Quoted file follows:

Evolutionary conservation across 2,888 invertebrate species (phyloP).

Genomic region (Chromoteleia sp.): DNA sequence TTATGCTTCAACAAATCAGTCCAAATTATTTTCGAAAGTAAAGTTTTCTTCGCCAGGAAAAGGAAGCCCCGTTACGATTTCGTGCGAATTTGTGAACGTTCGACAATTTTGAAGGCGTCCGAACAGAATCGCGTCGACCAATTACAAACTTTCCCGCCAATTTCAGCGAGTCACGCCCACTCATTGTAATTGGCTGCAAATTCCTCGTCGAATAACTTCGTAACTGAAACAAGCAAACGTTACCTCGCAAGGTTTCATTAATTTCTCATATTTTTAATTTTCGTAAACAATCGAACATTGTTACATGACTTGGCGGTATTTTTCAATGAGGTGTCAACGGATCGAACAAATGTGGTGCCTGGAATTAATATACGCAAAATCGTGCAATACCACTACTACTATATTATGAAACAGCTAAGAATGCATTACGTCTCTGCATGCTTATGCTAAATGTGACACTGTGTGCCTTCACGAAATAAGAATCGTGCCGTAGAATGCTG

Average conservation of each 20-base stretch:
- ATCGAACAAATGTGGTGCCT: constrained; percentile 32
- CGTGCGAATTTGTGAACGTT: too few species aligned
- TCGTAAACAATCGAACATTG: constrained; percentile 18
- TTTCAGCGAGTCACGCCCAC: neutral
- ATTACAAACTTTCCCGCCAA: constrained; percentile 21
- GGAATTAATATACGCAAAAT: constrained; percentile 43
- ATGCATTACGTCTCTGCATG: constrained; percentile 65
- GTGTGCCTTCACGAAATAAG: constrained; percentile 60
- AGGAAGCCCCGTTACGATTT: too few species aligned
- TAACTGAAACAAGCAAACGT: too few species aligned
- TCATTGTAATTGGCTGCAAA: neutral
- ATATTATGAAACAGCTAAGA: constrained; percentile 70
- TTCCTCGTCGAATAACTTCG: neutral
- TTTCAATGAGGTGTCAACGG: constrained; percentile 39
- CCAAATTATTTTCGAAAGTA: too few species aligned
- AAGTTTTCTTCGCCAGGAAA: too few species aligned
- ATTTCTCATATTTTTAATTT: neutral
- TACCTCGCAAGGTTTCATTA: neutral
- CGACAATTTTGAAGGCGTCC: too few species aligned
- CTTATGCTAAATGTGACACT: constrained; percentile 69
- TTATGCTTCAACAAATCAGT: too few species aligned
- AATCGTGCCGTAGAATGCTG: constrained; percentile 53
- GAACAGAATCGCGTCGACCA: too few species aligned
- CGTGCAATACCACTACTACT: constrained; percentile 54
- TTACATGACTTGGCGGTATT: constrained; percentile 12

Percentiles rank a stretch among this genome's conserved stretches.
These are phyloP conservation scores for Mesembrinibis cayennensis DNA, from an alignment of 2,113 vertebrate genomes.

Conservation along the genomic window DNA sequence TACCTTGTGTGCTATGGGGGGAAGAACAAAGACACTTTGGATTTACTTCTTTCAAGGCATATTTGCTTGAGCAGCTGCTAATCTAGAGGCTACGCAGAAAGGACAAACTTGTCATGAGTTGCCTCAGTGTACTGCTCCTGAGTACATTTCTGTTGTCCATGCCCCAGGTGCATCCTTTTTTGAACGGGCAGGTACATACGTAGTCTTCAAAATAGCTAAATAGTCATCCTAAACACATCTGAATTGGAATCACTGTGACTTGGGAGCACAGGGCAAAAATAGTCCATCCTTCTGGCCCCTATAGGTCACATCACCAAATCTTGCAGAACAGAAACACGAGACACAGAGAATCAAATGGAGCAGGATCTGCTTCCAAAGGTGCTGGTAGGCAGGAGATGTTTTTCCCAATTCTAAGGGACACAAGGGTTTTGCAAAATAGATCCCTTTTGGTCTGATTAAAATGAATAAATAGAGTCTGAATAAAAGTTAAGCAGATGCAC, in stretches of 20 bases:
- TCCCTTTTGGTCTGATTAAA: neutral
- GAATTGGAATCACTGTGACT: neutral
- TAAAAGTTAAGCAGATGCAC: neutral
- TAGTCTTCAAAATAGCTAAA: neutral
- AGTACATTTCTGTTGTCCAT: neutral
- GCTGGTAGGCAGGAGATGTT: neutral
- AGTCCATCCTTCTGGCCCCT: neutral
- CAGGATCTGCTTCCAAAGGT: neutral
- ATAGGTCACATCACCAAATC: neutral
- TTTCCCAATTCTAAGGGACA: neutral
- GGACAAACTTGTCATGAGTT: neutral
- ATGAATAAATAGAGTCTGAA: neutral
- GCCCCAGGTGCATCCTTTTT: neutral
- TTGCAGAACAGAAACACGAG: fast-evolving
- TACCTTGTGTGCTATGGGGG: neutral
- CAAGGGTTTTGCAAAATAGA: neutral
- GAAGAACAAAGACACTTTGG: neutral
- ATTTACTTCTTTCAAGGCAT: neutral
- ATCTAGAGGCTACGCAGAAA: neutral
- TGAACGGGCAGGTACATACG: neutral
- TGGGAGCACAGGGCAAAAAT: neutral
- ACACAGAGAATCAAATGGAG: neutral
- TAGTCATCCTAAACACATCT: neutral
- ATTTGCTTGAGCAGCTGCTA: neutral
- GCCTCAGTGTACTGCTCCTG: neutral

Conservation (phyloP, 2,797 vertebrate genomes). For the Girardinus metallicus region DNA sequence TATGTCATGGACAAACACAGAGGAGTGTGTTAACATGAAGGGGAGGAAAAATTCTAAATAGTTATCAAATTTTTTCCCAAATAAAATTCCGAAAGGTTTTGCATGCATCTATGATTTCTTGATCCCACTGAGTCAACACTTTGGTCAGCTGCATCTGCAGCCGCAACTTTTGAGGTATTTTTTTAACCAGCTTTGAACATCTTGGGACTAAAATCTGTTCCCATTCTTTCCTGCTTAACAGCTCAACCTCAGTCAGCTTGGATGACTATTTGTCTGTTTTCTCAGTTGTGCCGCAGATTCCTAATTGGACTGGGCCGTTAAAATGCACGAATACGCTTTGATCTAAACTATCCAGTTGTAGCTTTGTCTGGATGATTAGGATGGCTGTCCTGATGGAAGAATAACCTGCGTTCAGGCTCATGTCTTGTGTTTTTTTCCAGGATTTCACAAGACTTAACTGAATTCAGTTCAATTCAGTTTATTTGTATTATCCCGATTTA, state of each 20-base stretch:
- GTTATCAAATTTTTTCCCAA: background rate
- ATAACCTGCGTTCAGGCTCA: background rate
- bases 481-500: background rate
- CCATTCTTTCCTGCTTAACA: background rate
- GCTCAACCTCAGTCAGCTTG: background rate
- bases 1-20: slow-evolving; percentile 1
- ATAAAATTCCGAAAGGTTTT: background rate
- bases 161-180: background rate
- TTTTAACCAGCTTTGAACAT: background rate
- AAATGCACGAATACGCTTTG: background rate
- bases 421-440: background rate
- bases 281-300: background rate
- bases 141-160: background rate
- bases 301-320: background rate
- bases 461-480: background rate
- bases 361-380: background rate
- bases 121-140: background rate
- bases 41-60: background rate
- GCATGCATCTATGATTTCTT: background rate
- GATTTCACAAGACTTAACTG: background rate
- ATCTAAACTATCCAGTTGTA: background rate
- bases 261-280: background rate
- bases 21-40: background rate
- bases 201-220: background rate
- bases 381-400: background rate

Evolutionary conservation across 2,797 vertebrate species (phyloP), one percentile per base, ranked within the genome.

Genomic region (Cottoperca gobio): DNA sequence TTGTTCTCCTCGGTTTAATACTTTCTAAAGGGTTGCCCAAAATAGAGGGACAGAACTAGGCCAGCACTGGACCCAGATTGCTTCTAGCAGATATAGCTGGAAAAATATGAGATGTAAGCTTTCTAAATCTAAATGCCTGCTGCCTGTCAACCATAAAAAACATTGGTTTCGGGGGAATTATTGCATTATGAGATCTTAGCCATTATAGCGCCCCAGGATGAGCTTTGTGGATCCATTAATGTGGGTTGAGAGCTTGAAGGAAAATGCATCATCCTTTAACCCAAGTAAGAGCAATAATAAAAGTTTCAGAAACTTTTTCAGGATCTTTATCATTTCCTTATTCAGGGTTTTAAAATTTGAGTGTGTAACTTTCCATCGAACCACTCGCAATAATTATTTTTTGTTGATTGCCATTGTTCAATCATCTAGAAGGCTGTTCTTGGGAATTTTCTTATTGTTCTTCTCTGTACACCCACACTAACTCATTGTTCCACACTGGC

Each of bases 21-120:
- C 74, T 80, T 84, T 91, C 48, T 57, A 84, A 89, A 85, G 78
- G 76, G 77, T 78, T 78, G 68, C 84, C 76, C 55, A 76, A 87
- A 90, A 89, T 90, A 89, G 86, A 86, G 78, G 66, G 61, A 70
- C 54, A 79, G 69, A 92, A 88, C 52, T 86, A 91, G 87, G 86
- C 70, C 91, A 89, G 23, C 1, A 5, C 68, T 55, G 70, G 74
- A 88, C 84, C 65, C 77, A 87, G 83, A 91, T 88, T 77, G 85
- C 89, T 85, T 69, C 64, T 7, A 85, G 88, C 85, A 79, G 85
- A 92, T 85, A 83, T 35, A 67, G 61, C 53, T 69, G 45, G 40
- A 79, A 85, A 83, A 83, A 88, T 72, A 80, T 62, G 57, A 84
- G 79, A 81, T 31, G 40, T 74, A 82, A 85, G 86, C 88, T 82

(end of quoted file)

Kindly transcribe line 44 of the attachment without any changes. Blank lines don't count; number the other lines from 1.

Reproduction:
- GCCCCAGGTGCATCCTTTTT: neutral